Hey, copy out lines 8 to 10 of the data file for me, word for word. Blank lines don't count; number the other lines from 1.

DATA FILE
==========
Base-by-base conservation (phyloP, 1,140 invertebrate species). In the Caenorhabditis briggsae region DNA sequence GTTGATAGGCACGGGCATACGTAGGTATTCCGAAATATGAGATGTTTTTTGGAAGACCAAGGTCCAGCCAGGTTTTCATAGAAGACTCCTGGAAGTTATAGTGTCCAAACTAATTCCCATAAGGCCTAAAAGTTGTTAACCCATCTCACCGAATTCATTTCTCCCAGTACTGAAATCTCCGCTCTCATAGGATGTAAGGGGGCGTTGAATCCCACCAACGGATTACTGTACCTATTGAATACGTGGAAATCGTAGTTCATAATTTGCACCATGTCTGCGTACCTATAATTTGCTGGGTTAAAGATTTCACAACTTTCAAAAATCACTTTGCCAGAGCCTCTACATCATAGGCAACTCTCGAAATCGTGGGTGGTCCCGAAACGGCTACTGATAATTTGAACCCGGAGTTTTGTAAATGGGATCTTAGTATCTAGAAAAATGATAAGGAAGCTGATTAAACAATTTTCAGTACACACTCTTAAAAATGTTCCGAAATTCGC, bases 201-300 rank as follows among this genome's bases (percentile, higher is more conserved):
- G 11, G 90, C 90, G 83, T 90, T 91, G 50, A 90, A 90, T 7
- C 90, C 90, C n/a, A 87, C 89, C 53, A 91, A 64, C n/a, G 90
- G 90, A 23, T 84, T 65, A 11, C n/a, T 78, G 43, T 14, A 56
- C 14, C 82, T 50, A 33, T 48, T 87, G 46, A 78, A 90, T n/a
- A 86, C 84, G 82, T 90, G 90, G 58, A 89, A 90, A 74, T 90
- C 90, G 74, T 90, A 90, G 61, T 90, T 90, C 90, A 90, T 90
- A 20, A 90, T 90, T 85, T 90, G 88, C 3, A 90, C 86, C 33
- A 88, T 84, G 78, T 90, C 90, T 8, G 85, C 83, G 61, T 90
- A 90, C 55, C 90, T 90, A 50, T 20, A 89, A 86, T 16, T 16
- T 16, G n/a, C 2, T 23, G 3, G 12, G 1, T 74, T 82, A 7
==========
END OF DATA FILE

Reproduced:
- A 20, A 90, T 90, T 85, T 90, G 88, C 3, A 90, C 86, C 33
- A 88, T 84, G 78, T 90, C 90, T 8, G 85, C 83, G 61, T 90
- A 90, C 55, C 90, T 90, A 50, T 20, A 89, A 86, T 16, T 16